5 Differences Between Quarts and Automatic Watches
While it may seem like the only thing that is different about these watches is the power source, and that all other aspects of a watch would be identical, the different power sources actually create more differences than you might imagine.
1. Second Hand Movement
A quartz watch will have a second hand that clicks forward every second, with a noticeable incremental movement. Automatic watches have second hands that sweep smoothly forward without pausing.
2. Weight and Size
A quartz watch will be smaller and lighter than an automatic watch, because the internal mechanism is simpler.
A quartz watch is extremely accurate, and will keep time to within less than a second per day. Even a very good automatic watch will gain or lose a few seconds a day, which can add up to several minutes in a month.
Quartz watches require very little maintenance, other than changing the battery every few years. Automatic watches, due to their more complex mechanisms, need service and maintenance every 3-5 years.
As you can probably tell, quartz watches are more affordable than automatic watches. They have fewer complex interlocking parts, and are therefore easier and less expensive to make, and easier and less expensive to maintain and repair.
Because they were introduced as a more affordable alternative to expensive mechanical watches, quartz watches have (perhaps unfairly) never earned the same prestige and reputation of mechanical watches.
While watch collectors and aficionados appreciate the beauty and intricacy of automatic watches, and they remain the most fashionable and prestigious watches in the world, many of the world’s best watch makers are taking a fresh look at quartz. With its ease of care and superior accuracy, even iconic Omega has added a quartz watch to their line. Whatever movement you prefer, there are excellent options available.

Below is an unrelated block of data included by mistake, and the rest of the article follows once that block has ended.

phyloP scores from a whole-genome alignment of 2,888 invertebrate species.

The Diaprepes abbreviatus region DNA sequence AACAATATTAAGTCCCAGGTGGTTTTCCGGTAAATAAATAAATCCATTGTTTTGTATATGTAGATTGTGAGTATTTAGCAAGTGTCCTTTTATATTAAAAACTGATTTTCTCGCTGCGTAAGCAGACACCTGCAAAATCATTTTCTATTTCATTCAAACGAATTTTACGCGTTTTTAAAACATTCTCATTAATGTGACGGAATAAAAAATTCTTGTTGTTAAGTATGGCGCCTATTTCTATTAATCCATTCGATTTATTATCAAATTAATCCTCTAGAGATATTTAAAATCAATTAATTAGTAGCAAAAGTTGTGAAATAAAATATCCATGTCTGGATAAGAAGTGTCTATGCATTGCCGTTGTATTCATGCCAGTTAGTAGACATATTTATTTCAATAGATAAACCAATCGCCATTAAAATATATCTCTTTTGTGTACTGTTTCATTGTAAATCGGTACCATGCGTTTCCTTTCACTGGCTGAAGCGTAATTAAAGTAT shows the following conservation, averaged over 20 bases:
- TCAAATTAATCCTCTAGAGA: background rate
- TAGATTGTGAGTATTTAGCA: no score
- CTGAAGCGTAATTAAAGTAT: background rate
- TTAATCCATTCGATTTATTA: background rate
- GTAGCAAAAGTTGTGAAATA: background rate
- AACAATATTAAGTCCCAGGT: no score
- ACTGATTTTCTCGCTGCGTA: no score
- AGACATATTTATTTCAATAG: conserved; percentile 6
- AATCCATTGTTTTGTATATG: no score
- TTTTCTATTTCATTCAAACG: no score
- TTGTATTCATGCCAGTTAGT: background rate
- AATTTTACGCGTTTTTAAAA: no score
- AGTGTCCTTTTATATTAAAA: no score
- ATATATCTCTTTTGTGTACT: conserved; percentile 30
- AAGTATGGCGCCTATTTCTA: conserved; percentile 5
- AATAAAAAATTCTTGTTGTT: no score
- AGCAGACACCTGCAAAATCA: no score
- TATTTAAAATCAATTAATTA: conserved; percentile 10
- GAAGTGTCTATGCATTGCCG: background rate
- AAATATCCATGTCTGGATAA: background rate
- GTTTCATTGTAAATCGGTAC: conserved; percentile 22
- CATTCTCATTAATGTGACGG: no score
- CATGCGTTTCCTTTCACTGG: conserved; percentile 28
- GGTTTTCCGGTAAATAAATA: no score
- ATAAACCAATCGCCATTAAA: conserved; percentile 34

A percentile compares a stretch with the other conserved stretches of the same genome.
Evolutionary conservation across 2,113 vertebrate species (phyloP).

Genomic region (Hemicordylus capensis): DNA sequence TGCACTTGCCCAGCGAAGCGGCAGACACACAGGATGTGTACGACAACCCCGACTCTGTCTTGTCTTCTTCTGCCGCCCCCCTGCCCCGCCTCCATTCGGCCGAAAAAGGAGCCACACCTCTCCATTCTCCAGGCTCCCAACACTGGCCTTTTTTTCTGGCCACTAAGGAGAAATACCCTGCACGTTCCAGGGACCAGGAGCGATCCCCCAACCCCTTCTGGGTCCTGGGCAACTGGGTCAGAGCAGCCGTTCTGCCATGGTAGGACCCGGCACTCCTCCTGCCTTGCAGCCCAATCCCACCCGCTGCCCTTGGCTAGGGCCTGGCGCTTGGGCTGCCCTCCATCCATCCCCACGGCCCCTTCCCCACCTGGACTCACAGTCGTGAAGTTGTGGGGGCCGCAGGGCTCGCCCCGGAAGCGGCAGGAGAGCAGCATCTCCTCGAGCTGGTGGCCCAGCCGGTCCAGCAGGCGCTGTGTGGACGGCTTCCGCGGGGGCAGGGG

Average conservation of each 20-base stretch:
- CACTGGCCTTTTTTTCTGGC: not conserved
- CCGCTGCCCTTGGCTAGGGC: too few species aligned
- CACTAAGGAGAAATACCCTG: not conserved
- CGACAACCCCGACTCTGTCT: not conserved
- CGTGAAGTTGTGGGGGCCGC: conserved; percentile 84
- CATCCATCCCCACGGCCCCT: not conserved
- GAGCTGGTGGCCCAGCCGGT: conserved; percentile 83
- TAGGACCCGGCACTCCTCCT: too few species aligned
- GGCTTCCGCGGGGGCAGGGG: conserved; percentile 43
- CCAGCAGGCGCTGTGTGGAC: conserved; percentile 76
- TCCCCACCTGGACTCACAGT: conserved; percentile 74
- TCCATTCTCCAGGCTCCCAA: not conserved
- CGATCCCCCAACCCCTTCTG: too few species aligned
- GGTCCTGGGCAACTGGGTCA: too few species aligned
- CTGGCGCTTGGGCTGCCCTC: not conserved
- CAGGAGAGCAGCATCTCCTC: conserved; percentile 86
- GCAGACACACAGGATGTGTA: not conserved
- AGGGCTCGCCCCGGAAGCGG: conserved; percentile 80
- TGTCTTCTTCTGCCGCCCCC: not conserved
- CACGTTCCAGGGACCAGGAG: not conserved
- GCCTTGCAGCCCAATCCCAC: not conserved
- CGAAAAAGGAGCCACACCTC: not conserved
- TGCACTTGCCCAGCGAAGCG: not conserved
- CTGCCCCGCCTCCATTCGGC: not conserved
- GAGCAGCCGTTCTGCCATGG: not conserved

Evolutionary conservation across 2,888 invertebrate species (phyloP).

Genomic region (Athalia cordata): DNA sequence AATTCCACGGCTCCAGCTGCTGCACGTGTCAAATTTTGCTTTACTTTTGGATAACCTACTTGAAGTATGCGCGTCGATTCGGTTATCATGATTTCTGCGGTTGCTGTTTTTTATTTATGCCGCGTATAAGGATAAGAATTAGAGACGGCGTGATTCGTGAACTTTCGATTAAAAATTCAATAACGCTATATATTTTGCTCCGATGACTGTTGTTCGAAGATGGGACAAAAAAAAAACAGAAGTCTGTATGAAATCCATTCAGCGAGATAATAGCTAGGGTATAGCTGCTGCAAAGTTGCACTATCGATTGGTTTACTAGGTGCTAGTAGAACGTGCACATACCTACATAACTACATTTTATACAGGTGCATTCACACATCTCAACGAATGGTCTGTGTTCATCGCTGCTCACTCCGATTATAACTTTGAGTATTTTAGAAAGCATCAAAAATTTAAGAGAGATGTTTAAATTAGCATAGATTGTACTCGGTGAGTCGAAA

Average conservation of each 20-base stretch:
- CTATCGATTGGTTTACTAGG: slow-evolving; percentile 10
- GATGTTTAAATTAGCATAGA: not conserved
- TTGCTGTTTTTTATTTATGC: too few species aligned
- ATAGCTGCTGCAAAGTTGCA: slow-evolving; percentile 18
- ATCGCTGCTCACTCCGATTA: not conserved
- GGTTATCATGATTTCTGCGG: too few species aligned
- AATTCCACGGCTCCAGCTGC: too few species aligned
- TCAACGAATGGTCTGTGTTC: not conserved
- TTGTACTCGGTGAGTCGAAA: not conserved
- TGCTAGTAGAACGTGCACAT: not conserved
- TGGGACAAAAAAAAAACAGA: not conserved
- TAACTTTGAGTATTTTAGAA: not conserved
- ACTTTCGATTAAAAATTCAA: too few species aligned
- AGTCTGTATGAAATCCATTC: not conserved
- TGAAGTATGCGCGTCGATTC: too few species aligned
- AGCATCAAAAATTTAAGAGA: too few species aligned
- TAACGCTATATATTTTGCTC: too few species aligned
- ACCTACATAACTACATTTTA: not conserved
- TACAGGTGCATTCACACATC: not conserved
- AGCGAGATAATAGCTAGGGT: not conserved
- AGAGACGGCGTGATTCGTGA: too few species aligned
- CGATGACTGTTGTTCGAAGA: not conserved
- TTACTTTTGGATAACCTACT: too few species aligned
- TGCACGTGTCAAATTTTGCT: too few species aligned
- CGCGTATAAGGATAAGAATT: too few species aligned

A watch movement is the engine that powers the watch. The movement is the heart of the watch, the mechanism that uses energy and transfers it into the incremental forward movements that count time.
Watch movements need a power source, in other words, and there three primary ways that a watch can be powered:
In a quartz movement watch, a battery sends an electrical signal through a quartz crystal. The crystal vibrates when electrified, producing oscillations as it vibrates that drive the motor in the watch.
In a mechanical watch, a person has to manually wind the watch. The act of winding coils up a spring, called the mainspring, which coils up and stores potential energy. As the spring unwinds, it releases energy through a series of gears and mechanisms in the watch, providing and regulating power over time.
In an automatic watch (also called a self-winding watch), the watch has free-spinning rotors inside. When you wear the watch and move your arm around, those rotors spin in response to the movement, and transfer their rotation to the mainspring. The spring unwinds as in a mechanical watch, but instead of being deliberately wound by a person, the watch is simply powered through your own natural kinetic energy.